The bureau oversees the regulation of energy-related businesses, such as oil and natural gas, and soon wind turbines and is also responsible for promoting safety, protecting the environment and conservation on the U.S. Outer Continental Shelf. It has offices in Louisiana, Texas, California and Alaska.
Since joining the U.S. Navy right of a high school at 17 years old, and later enlisting in the U.S. Coast Guard, Sligh’s career has been a whirlwind. On the way, he developed extensive experience in crisis management that eventually led him to Officer Candidate School, regional director of FEMA. And the White House, where Sligh did a stint on the National Security Council as director of response policy in 2017, during the hurricane season when hurricanes Irma and Maria hit.
The son of a nurse, Sligh said they lived in North Philadelphia, but eventually moved to Southwest Philadelphia and then New Jersey.
“It probably allowed me to see beyond Philadelphia as an option,” Sligh said. “I realized at a very young age that anything is possible, as long as you want to be better.”
Sligh credits good parenting for his success and good mentoring.
One such mentor is Jason Merriweather, a retired captain in the U.S. Coast Guard, has known Sligh for about 20 years.
“I first met Sligh professionally in the Coast Guard, he was stationed in Philadelphia and I was his assignment officer. I looked at his record and said this guy is doing some great things.”
Since then, they developed a friendship and mutual respect, often cheering each other on.
“One of the things that impressed me was his drive and coordination skills even as a young lieutenant in Philly and his understanding of the big picture and what really mattered,” said Merriweather, deputy director of the National Oceanic and Atmospheric Administration Corps Commissioned Personnel Center, in Silver Spring, Md.
“He competed for and we subsequently assigned him to operational officer on the Pacific strike team in California,” Merriweather said. “I kept track of him as mentee, working from Guam, the Pacific Rim and Alaska. All that fell into his purview. From there he went from former company commander at Cape May to a guy that people started look for to be on their team.”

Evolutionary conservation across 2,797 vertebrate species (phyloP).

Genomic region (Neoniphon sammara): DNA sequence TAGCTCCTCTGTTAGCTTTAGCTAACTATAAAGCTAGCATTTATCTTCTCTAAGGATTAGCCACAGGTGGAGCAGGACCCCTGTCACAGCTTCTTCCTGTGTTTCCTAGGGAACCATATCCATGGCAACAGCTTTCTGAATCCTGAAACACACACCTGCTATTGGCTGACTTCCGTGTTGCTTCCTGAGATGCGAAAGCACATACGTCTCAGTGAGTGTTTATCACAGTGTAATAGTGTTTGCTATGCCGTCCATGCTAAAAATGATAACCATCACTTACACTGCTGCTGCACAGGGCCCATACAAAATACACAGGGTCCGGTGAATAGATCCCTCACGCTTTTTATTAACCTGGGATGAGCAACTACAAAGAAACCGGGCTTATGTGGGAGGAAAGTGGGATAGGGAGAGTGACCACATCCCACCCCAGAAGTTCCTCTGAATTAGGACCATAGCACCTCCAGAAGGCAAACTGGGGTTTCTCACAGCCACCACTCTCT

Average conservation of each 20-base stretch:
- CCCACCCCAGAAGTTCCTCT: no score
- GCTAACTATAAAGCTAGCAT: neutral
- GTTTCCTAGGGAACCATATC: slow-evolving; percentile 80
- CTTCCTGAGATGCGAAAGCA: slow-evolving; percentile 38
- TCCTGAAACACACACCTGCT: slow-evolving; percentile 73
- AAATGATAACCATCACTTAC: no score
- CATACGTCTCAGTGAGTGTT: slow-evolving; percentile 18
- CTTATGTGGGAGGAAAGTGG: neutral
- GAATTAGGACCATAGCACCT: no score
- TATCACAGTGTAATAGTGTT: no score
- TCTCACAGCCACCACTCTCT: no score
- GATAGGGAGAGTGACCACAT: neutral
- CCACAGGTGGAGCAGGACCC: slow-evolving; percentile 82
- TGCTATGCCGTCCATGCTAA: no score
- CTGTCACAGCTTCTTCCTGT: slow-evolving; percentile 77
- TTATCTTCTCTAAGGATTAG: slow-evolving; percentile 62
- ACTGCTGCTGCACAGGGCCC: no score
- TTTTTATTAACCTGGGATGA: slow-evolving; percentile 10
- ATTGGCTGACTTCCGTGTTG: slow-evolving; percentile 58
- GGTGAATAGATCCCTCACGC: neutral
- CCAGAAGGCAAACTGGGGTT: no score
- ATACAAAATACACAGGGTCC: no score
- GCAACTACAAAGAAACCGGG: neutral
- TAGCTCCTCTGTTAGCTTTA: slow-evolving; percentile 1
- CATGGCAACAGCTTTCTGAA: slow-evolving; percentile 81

Merriweather said he worked together with Sligh on the Deepwater Horizon Oil in the Gulf of Mexico in April 2010, off the coast of Louisiana, the largest marine oil spill in history, caused by an explosion on the Deepwater Horizon oil rig — Hollywood even made a move about it.
It would be one of many crises that Sligh would play a major role in as an emergency manager, including Hurricanes Katrina, Harvey, Irma and Maria.
But it started in Philadelphia in 2004, when he was still in the Coast Guard, when a fairly large ship was turning around and struck a piece of metal debris and leaked thousands of gallons of home heating oil in the Delaware River.
“We shut the port down within a 10-mile radius,” Sligh said. “I worked with federal and state and local counterparts.”
The following year, Sligh made several tours to deal with Hurricane Katrina in Louisiana.
The Coast Guard provided a C-130 transport plane and asked me to fly a team of folks to Louisiana, to Alexandria, Baton Rouge and ultimately to New Orleans.
“We were helping out the EPA with household hazardous waste, from all the storm related flooding,” Sligh said. “You have to follow and set up contractors to remove it.”
According to Sligh, he branded himself as an emergency manager in the Coast Guard.
“I have a specific skill set,” Sligh said. “In crisis I don’t run from it, I run towards it. And I’m like the person who provides calm in chaotic times.”
During his 20 years at the Coast Guard, he even did a stint tasked with making sure Ebola didn’t make it to U.S. shores.
As for his management style, Sligh said the workforce is the most important part of any operation. And he said he believes in transparency and diversity, equity and inclusion.
“He is about the business and an overall good person,” Merriweather said. “Honestly his potential in that job that he is in right now — that director position, that was a good elevation. It’s up to him to determine how much higher he can go.”
Stephen Williams is a reporter for the Philadelphia Tribune, where this story first appeared.